Trawling back through the blog archives for the year, and picking my way through my bookshelves (well, and several piles of books as yet unshelved), I've come to the conclusion that I read an awful lot of good poetry in 2010. Not all of it was necessarily published this year - I think several of the volumes I'll mention probably came out at the tail-end of 2009.
Having said that, I don't seem to have read that many of the collections that gained most column inches. I did enjoy Philip Gross's TS Eliot Prize-winning The Water Table, although I'm not sure it was necessarily superior to several previous books by a consistently fine (but low-profile) mainstream poet.
Towards the end of the year, David Morley's Enchantment justifiably gained all sorts of plaudits - I've still not had time to digest it fully, and I'll be posting a full review once I do, but its packed with both superb storytelling and sparkling use of language. And a little earlier in the year, John Ash's In The Wake Of The Day was well up to the high standards of his previous work. I thought there was a more direct political edge than has often been the case in the past, too - a welcome development.
I suspect that might be something we see a lot more of over the next few years. Certainly it was a feature of George Ttoouli's excellent Static Exile, while Mark Goodwin's Shod was a welcome example of poetry trying to engage with social issues, albeit in an enjoyably inventive way.
Simon Turner's Difficult Second Album was an absolute pleasure, full of quiet innovation and wit, while Tony Williams' debut The Corner of Arundel Lane and Charles Street deserved all the praise it got, adding some subtle European influences to a mainstream template, something that could also be said of Helen Ivory's The Breakfast Machine, which conjured a nightmarish atmsophere seemingly from nowhere. Damian Walford Davies' Suit Of Lights should have got far more attention, and I look forward to seeing what he does next.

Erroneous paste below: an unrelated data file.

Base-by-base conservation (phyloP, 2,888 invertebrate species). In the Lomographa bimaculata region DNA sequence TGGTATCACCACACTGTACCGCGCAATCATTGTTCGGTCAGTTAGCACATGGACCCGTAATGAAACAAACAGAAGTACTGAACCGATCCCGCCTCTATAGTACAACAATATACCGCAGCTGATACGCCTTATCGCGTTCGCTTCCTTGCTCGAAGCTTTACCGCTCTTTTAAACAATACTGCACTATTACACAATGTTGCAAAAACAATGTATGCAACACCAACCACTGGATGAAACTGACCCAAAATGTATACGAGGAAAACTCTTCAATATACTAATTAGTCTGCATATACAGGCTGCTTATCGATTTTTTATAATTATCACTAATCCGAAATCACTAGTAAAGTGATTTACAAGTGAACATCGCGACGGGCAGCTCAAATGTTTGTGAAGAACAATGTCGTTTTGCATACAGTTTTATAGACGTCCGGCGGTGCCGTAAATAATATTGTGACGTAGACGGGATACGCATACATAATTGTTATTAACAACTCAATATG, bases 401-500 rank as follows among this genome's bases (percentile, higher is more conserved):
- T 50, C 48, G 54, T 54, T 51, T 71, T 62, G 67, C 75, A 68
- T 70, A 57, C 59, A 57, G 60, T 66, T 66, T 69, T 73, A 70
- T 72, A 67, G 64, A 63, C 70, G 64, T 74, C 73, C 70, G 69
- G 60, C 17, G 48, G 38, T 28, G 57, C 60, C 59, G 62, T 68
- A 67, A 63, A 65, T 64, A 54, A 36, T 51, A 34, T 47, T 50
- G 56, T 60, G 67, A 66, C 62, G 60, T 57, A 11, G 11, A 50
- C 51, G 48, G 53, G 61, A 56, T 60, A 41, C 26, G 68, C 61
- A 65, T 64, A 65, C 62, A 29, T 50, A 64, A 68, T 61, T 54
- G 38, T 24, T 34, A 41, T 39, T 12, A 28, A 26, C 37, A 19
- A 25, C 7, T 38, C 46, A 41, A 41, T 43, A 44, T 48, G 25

Other collections worthy of note were Kona Macphee's eclectic Perfect Blue, Simon Perril's Nitrate (as good a themed collection as I can think of), and David Briggs' The Method Men. At the moment, I'm enjoying thoroughly digesting Gill McEvoy's The Plucking Shed, and Helena Nelson's long-awaited Plot and Counter-plot. Oh, and CJ Allen's e-chapbook Lemonade was a treat from another small press stalwart who really ought to be far more widely read.
I continued to work my way through Michael Haslam's past work with surprise and delight, and I've also liked Robert Hass's The Apple Trees At Olema: New and Selected Poems. Some of it doesn't hit the mark, but there's a lot there to appreciate.
Last, but certainly not least, there was Martin Figura's Whistle. The subject matter is harrowing and heart-breaking in equal measure, yet the end result is a collection that's genuinely uplifting and (this actually makes you feel guilty, at first) hugely enjoyable. It's a genuine poetry page-turner, but for all the right reasons, with Figura's precise, restrained telling of a story of family tragedy deserving great praise.
I may well have missed one or two other favourites, and as I said, it seemed a strong year all round. Here's hoping that 2011's even better.